When the Israeli government announced three weeks ago that it had approved the first stage of a plan to withdraw its troops from Lebanon, there was dancing in the streets at the Ein el Hilwa Palestinian refugee camp on the east side of this ancient port city.
The celebration lasted several nights--until someone bombed the home of local Sunni Muslim leader Mustafa Saad, killing his daughter and sending him to a Boston hospital, where doctors are still trying to save his sight.
Now, residents of Ein el Hilwa say they don't go out after dark. "Yesterday I couldn't eat, I was so afraid," said Nazmiya Hammudeh, 46. On Sunday, she said, five bullets crashed through the wall of her home at the camp entrance, narrowly missing her daughter-in-law and shattering a mirror on her dressing table.
The change of mood in Ein el Hilwa is symbolic of the increasingly tense atmosphere throughout this city of 200,000 with the approach of Feb. 18, when the Israelis say they will have completed their evacuation of Sidon as part of the first stage of the withdrawal. They have occupied the region since their invasion of Lebanon in June, 1982.
The Lebanese are even more elated than the Palestinians at the imminent departure of the Israeli army. As they see it, the resistance of Lebanese Shia Muslim guerrillas to the occupation has succeeded against the Israelis where entire Arab armies have always failed.
At the same time, though, most people here are nervous over what might happen in the power vacuum left by the withdrawing troops.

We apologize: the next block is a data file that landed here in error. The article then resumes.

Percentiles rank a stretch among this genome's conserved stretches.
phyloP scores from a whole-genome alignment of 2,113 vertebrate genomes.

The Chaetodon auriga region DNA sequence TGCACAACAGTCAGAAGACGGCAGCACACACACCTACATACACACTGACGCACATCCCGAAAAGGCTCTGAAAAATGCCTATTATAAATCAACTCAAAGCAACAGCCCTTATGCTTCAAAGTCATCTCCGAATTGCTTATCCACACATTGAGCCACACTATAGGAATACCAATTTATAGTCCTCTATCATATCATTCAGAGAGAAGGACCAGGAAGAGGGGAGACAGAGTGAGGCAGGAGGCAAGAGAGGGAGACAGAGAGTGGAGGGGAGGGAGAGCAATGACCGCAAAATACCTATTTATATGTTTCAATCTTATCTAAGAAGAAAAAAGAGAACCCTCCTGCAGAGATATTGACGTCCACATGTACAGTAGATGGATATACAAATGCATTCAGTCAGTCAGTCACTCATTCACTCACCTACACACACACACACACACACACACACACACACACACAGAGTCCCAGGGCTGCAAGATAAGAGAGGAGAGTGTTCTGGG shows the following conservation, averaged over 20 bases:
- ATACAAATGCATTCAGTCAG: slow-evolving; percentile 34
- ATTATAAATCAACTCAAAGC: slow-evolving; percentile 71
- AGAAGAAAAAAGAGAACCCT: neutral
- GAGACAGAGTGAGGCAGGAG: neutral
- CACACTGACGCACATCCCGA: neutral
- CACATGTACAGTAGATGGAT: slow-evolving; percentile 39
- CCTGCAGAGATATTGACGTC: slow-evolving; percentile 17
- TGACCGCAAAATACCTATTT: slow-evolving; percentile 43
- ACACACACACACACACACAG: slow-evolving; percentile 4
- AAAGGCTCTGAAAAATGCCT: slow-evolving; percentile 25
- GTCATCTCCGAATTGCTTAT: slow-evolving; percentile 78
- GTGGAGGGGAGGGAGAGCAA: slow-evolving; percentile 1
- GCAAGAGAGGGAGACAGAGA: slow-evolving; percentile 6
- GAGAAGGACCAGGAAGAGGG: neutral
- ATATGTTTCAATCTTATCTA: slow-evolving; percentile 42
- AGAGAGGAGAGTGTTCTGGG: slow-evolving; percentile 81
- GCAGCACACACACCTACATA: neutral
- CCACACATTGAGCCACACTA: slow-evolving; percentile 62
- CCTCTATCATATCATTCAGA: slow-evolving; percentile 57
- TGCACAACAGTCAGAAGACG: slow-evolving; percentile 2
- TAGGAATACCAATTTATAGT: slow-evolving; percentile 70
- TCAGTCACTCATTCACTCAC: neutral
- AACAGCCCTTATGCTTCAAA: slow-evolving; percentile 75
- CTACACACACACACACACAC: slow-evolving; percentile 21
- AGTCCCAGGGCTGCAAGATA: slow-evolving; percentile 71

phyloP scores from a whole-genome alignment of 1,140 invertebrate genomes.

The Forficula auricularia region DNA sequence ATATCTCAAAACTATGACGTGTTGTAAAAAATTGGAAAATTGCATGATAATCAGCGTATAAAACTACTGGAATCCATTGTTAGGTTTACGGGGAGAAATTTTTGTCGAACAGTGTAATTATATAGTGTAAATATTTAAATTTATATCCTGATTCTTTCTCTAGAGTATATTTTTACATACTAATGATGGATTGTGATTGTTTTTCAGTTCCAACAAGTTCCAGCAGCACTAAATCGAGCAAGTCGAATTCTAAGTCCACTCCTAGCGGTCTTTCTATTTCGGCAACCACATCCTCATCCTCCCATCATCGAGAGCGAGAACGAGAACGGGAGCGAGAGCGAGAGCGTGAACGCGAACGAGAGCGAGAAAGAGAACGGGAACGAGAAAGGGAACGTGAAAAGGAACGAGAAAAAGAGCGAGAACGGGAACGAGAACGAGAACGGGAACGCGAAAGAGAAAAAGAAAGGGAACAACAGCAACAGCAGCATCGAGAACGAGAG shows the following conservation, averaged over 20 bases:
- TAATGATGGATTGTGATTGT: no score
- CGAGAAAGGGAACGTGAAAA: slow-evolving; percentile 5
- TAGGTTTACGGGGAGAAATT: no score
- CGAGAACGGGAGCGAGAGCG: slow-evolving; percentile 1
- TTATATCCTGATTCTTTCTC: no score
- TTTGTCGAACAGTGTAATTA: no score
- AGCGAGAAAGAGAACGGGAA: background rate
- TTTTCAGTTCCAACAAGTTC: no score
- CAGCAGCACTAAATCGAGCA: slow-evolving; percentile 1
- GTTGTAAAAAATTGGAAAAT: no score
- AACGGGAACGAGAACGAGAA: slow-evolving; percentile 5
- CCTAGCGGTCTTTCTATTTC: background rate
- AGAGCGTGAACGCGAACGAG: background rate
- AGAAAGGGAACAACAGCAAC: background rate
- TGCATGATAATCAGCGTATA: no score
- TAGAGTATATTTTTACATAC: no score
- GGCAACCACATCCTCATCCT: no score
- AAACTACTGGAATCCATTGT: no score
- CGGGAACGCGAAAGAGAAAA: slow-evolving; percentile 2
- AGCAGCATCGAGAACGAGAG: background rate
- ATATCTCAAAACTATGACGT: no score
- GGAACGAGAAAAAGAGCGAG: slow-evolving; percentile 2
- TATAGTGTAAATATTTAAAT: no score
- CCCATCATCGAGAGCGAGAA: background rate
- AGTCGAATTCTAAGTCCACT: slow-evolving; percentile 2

"When you have a vacuum, then all kinds of slime comes out," one relief agency worker said. "There is just one wild rumor after another. People are petrified."
On everyone's mind is the continuing struggle among various Lebanese factions in Beirut and the factional fighting that followed the Israeli withdrawal from the Shouf Mountains in the fall of 1983.
While Sidon is populated predominantly by Sunni Muslims, it has a Christian minority, and there are dozens of Christian villages nearby. About 70,000 Palestinians live in the area, mostly in Ein el Hilwa and the smaller Miye ou Miye refugee camp.
In the mountains a short distance to the northeast are the Druze, members of an offshoot Islamic sect, and just south of the city is an area dominated by Shia Muslims.
Lebanese officials insist that despite this potentially volatile mixture of religions and sects, Sidon will be different from the Shouf region, that factional battles will not break out when the Israelis withdraw. "We'll have a better withdrawal than you think,' said Dr. Nazih Bizri, a Sidon physician and Sunni Muslim member of the Lebanese Parliament.
Bizri, who is active in an inter-sect committee trying to ensure an orderly transition in the city, said all factions have agreed that the regular Lebanese army will take control as soon as the Israelis and their mercenary militia, called the South Lebanon Army, leave.
"If the Lebanese army is able to arrive to Sidon, I don't think anything will happen," agreed Mohammed Ghaddar, a Shia leader in Ghaziye, just south of Sidon.
The residents of Sidon hope desperately that these leaders are right, but they have little faith in an army that has so far been unable to establish order even in Beirut, the capital.
What if the regular Lebanese army cannot take control? Different groups suggest different possibilities, none of them pleasant for the people here.